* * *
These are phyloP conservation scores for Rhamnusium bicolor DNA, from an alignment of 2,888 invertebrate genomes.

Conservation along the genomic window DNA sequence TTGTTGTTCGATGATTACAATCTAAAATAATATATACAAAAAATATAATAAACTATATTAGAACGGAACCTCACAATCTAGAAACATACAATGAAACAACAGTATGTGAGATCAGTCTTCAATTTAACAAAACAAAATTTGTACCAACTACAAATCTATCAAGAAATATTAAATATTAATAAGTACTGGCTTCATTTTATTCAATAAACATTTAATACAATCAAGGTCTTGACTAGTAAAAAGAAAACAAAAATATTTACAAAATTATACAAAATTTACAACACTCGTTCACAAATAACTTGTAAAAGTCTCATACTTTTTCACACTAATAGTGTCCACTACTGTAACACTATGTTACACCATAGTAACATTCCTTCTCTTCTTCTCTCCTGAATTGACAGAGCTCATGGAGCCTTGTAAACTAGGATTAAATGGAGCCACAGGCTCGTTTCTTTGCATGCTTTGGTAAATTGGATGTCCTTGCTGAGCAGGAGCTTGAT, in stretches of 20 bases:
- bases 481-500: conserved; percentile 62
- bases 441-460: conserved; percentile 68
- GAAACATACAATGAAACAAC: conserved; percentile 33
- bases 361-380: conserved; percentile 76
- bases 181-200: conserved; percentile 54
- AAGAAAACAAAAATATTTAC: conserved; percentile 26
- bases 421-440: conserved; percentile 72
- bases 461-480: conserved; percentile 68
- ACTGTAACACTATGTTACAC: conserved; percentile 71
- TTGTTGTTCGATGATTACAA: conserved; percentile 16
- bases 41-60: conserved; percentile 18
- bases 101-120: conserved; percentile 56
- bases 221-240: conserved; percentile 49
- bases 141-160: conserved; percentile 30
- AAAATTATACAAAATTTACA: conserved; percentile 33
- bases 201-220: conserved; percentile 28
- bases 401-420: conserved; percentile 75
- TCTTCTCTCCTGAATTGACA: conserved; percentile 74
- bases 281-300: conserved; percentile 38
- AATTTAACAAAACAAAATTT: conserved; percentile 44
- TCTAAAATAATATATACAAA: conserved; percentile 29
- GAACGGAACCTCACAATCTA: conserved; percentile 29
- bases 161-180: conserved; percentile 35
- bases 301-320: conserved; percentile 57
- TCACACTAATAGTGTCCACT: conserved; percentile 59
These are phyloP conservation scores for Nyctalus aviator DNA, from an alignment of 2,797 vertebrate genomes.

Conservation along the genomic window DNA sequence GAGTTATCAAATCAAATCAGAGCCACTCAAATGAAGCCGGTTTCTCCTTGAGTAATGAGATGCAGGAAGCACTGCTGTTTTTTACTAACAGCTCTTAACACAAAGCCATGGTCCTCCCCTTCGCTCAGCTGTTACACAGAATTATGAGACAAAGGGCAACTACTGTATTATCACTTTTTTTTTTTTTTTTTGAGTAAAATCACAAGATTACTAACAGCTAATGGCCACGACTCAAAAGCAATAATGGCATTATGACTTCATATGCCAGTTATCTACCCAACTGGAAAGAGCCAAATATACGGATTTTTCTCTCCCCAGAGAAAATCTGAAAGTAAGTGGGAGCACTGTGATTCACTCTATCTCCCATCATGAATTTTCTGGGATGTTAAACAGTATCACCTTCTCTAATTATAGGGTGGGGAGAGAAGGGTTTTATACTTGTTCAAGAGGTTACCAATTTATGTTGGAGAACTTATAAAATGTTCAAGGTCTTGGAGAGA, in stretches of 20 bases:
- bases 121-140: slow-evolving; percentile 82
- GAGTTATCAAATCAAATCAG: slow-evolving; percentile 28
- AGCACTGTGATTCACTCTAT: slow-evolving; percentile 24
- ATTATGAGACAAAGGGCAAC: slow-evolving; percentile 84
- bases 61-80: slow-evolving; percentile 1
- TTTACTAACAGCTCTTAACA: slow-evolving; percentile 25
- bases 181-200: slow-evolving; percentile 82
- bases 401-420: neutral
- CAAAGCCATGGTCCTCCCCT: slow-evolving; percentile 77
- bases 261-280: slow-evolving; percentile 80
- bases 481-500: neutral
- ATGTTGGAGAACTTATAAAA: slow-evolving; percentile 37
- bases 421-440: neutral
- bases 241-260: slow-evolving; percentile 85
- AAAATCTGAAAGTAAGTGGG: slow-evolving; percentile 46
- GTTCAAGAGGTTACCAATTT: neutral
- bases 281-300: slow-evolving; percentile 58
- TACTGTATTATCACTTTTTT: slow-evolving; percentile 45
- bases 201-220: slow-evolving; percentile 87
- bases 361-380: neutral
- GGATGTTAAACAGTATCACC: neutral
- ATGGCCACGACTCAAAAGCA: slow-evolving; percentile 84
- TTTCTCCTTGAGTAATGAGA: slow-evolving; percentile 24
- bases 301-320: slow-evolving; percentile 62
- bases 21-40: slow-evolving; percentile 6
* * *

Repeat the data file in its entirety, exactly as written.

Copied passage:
These are phyloP conservation scores for Rhamnusium bicolor DNA, from an alignment of 2,888 invertebrate genomes.

Conservation along the genomic window DNA sequence TTGTTGTTCGATGATTACAATCTAAAATAATATATACAAAAAATATAATAAACTATATTAGAACGGAACCTCACAATCTAGAAACATACAATGAAACAACAGTATGTGAGATCAGTCTTCAATTTAACAAAACAAAATTTGTACCAACTACAAATCTATCAAGAAATATTAAATATTAATAAGTACTGGCTTCATTTTATTCAATAAACATTTAATACAATCAAGGTCTTGACTAGTAAAAAGAAAACAAAAATATTTACAAAATTATACAAAATTTACAACACTCGTTCACAAATAACTTGTAAAAGTCTCATACTTTTTCACACTAATAGTGTCCACTACTGTAACACTATGTTACACCATAGTAACATTCCTTCTCTTCTTCTCTCCTGAATTGACAGAGCTCATGGAGCCTTGTAAACTAGGATTAAATGGAGCCACAGGCTCGTTTCTTTGCATGCTTTGGTAAATTGGATGTCCTTGCTGAGCAGGAGCTTGAT, in stretches of 20 bases:
- bases 481-500: conserved; percentile 62
- bases 441-460: conserved; percentile 68
- GAAACATACAATGAAACAAC: conserved; percentile 33
- bases 361-380: conserved; percentile 76
- bases 181-200: conserved; percentile 54
- AAGAAAACAAAAATATTTAC: conserved; percentile 26
- bases 421-440: conserved; percentile 72
- bases 461-480: conserved; percentile 68
- ACTGTAACACTATGTTACAC: conserved; percentile 71
- TTGTTGTTCGATGATTACAA: conserved; percentile 16
- bases 41-60: conserved; percentile 18
- bases 101-120: conserved; percentile 56
- bases 221-240: conserved; percentile 49
- bases 141-160: conserved; percentile 30
- AAAATTATACAAAATTTACA: conserved; percentile 33
- bases 201-220: conserved; percentile 28
- bases 401-420: conserved; percentile 75
- TCTTCTCTCCTGAATTGACA: conserved; percentile 74
- bases 281-300: conserved; percentile 38
- AATTTAACAAAACAAAATTT: conserved; percentile 44
- TCTAAAATAATATATACAAA: conserved; percentile 29
- GAACGGAACCTCACAATCTA: conserved; percentile 29
- bases 161-180: conserved; percentile 35
- bases 301-320: conserved; percentile 57
- TCACACTAATAGTGTCCACT: conserved; percentile 59
These are phyloP conservation scores for Nyctalus aviator DNA, from an alignment of 2,797 vertebrate genomes.

Conservation along the genomic window DNA sequence GAGTTATCAAATCAAATCAGAGCCACTCAAATGAAGCCGGTTTCTCCTTGAGTAATGAGATGCAGGAAGCACTGCTGTTTTTTACTAACAGCTCTTAACACAAAGCCATGGTCCTCCCCTTCGCTCAGCTGTTACACAGAATTATGAGACAAAGGGCAACTACTGTATTATCACTTTTTTTTTTTTTTTTTGAGTAAAATCACAAGATTACTAACAGCTAATGGCCACGACTCAAAAGCAATAATGGCATTATGACTTCATATGCCAGTTATCTACCCAACTGGAAAGAGCCAAATATACGGATTTTTCTCTCCCCAGAGAAAATCTGAAAGTAAGTGGGAGCACTGTGATTCACTCTATCTCCCATCATGAATTTTCTGGGATGTTAAACAGTATCACCTTCTCTAATTATAGGGTGGGGAGAGAAGGGTTTTATACTTGTTCAAGAGGTTACCAATTTATGTTGGAGAACTTATAAAATGTTCAAGGTCTTGGAGAGA, in stretches of 20 bases:
- bases 121-140: slow-evolving; percentile 82
- GAGTTATCAAATCAAATCAG: slow-evolving; percentile 28
- AGCACTGTGATTCACTCTAT: slow-evolving; percentile 24
- ATTATGAGACAAAGGGCAAC: slow-evolving; percentile 84
- bases 61-80: slow-evolving; percentile 1
- TTTACTAACAGCTCTTAACA: slow-evolving; percentile 25
- bases 181-200: slow-evolving; percentile 82
- bases 401-420: neutral
- CAAAGCCATGGTCCTCCCCT: slow-evolving; percentile 77
- bases 261-280: slow-evolving; percentile 80
- bases 481-500: neutral
- ATGTTGGAGAACTTATAAAA: slow-evolving; percentile 37
- bases 421-440: neutral
- bases 241-260: slow-evolving; percentile 85
- AAAATCTGAAAGTAAGTGGG: slow-evolving; percentile 46
- GTTCAAGAGGTTACCAATTT: neutral
- bases 281-300: slow-evolving; percentile 58
- TACTGTATTATCACTTTTTT: slow-evolving; percentile 45
- bases 201-220: slow-evolving; percentile 87
- bases 361-380: neutral
- GGATGTTAAACAGTATCACC: neutral
- ATGGCCACGACTCAAAAGCA: slow-evolving; percentile 84
- TTTCTCCTTGAGTAATGAGA: slow-evolving; percentile 24
- bases 301-320: slow-evolving; percentile 62
- bases 21-40: slow-evolving; percentile 6